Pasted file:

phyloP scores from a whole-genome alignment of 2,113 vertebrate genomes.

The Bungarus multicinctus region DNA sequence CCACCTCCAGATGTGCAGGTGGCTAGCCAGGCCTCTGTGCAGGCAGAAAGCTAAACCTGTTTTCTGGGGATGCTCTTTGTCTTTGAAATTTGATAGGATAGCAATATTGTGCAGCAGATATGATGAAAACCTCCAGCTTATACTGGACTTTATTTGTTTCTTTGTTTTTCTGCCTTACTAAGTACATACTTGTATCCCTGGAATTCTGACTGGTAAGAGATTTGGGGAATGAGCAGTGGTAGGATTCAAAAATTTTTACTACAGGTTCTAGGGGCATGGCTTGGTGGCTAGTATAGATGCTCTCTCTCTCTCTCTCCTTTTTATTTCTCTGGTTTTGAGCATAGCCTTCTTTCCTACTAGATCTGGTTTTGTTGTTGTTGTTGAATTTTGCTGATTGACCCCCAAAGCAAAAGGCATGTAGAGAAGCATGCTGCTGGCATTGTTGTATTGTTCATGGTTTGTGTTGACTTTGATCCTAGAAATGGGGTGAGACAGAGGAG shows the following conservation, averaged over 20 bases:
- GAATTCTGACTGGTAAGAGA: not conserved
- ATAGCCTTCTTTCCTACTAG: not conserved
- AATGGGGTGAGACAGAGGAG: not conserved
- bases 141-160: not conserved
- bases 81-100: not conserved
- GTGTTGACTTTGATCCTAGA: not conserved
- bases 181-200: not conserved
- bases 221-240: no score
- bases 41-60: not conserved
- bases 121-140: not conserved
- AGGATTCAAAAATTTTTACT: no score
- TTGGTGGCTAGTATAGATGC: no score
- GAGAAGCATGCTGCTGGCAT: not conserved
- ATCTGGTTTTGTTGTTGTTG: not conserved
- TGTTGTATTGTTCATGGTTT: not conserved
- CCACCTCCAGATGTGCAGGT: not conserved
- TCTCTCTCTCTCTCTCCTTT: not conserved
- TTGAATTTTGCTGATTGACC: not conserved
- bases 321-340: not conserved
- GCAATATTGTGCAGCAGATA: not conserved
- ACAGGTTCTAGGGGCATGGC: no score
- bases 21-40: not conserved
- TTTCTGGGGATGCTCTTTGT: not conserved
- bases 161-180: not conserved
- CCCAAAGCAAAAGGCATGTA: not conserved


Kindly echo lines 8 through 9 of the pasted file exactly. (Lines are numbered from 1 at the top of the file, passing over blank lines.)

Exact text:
- GTGTTGACTTTGATCCTAGA: not conserved
- bases 181-200: not conserved